Based upon absolutely nothing, probably 80 percent of people who've watched the Super Bowl have wondered why the powers that be can't just put one of those holidays whose dates you can choose (see: Memorial Day, Labor Day, the 4th of July Christmas) on the day after it.

But, instead of doing anything about it, most just go to work hungover and pissed off. Some call in sick (more on that below). And some probably just get fired.

Well, one enterprising young New York teen, not resigned to going that route, has put together a petition to move the big game from Sunday to Saturday. Absolutely nothing is going to change, but at least he put in the effort necessary to make an online petition.

That youngster, 16-year-old Frankie Ruggeri, put action behind the idea that has run through many-a-football fan's head. "Why not have a kid say, 'How about the Super Bowl be on a Saturday?" Frankie said to CN―wait *double checks* yeah, CNN

As of this writing the petition has over 22,250 signatures.

Ruggeri's idea is rational (and I agree with it, and have also voiced it to friends at probably almost every Super Bowl since I was 11) but he's probably going to need about 100 million more signatures to make Roger Goodell care. Hey, every movement starts somewhere.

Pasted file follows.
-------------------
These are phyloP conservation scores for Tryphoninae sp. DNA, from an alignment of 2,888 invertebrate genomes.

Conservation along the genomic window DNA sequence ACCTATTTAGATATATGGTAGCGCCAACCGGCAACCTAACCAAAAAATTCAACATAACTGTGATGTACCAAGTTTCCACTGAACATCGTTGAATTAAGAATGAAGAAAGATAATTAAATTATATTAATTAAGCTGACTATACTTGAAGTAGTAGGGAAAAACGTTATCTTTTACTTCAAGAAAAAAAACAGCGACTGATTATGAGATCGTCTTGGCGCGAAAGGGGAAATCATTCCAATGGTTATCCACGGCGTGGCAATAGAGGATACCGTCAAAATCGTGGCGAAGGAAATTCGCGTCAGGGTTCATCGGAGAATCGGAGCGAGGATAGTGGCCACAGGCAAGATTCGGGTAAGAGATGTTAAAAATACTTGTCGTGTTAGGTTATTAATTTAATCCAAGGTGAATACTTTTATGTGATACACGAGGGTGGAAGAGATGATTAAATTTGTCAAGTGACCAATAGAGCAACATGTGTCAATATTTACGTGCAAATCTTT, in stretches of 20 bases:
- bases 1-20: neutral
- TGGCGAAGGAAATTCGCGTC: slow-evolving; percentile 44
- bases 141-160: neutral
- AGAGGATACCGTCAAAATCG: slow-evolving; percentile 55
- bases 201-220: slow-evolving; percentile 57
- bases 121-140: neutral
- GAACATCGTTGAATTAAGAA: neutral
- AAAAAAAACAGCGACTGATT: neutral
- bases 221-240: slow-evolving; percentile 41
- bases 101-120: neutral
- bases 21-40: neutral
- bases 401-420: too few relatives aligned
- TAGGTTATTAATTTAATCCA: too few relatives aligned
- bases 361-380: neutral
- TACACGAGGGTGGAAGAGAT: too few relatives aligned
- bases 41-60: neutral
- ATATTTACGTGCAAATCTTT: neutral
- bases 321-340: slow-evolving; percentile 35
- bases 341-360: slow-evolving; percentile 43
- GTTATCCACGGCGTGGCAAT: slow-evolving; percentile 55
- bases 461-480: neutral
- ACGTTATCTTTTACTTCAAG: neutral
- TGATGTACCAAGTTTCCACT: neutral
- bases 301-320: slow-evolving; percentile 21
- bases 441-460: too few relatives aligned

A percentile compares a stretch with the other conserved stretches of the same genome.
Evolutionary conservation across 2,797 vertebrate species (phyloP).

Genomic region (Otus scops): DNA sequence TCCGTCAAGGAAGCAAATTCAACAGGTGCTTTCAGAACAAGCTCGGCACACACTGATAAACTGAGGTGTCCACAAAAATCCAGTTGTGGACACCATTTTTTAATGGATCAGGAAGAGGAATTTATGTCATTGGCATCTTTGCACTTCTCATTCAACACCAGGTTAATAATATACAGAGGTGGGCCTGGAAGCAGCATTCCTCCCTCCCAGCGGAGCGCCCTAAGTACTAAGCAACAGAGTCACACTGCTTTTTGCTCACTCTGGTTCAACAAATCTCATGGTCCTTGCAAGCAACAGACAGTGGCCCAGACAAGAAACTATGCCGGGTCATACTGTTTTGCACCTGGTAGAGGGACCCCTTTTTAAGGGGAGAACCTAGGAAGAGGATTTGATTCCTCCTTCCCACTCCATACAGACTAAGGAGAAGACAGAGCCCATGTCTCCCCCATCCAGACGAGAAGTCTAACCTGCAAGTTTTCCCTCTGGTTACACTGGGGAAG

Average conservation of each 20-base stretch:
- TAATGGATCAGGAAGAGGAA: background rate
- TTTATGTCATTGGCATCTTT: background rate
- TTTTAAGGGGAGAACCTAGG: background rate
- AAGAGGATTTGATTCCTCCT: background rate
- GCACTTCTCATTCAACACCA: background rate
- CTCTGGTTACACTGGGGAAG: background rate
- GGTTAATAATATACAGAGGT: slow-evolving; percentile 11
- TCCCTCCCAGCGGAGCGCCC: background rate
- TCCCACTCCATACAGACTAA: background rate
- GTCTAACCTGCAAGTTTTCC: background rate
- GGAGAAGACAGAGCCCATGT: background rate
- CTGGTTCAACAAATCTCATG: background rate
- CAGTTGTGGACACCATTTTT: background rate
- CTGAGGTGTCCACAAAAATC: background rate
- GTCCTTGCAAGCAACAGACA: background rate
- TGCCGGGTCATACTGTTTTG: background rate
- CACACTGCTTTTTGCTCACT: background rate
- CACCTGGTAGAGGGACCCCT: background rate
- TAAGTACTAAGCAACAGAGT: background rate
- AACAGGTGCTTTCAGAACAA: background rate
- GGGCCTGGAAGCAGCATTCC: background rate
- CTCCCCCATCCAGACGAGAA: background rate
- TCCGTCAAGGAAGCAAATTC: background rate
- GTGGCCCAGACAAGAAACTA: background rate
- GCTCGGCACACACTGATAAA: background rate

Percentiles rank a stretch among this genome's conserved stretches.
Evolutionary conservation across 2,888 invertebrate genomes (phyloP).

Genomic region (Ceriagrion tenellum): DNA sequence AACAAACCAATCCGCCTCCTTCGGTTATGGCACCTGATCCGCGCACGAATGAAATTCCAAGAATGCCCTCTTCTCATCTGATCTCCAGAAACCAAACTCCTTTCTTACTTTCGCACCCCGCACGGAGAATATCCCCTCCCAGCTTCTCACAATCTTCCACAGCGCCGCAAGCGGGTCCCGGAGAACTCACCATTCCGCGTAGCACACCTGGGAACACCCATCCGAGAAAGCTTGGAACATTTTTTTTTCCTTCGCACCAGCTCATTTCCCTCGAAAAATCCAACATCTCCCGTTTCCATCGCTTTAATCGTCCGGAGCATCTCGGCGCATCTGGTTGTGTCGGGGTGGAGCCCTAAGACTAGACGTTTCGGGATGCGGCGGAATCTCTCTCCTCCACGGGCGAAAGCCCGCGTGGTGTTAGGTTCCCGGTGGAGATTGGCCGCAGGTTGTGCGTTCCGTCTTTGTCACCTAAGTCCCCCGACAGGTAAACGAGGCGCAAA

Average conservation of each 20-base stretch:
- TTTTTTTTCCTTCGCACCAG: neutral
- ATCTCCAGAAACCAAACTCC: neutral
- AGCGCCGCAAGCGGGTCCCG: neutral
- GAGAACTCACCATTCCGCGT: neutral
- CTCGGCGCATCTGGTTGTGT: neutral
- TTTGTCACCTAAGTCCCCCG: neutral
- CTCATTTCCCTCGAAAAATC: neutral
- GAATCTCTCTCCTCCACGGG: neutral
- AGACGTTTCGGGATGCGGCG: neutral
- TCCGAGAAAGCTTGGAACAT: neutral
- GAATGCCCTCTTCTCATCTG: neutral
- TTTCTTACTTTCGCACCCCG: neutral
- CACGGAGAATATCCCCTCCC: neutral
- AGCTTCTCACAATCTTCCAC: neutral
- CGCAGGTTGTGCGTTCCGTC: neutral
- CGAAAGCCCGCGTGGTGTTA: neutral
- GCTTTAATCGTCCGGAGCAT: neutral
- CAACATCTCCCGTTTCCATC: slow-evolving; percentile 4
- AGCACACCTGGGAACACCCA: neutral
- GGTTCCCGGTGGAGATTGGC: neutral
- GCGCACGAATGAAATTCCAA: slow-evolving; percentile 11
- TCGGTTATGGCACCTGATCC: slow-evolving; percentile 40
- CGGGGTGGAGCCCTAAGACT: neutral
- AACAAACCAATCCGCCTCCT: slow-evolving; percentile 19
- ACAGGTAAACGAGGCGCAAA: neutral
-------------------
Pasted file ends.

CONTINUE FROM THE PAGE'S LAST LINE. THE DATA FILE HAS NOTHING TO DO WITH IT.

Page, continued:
CNN added context to why things are the way they are, even if they would be better another way. In this case we're talking about why exactly the Super Bowl is on a Sunday. As they wrote:

In 1961, Congress passed the Sports Broadcasting Act. The law helped set the NFL broadcasting schedule for Sundays to protect the fans of college and high school football.

The law barred the broadcasting of professional games played on Fridays and Saturdays during the schools' seasons. The Super Bowl is well after the school football season, though.

Say what you want about "slow news days" but CNN did reach out to the NFL for comment. Previously the league has admitted that Saturday evening games tend to do better ratings-wise.

Frankie also did his own research, and found a 2019 survey that indicated more than 17 million workers were considering blowing off their jobs the day after the Super Bowl. A 2003 study also found out that automobile accidents go way up following the big game, though one might argue from experience that people get drunk on Saturdays too. 

In either event you can sign the petition here. Ain't nothing going to come from it, but it takes just slightly more than zero effort, and also you can say you were on the right side of history.

Also Watch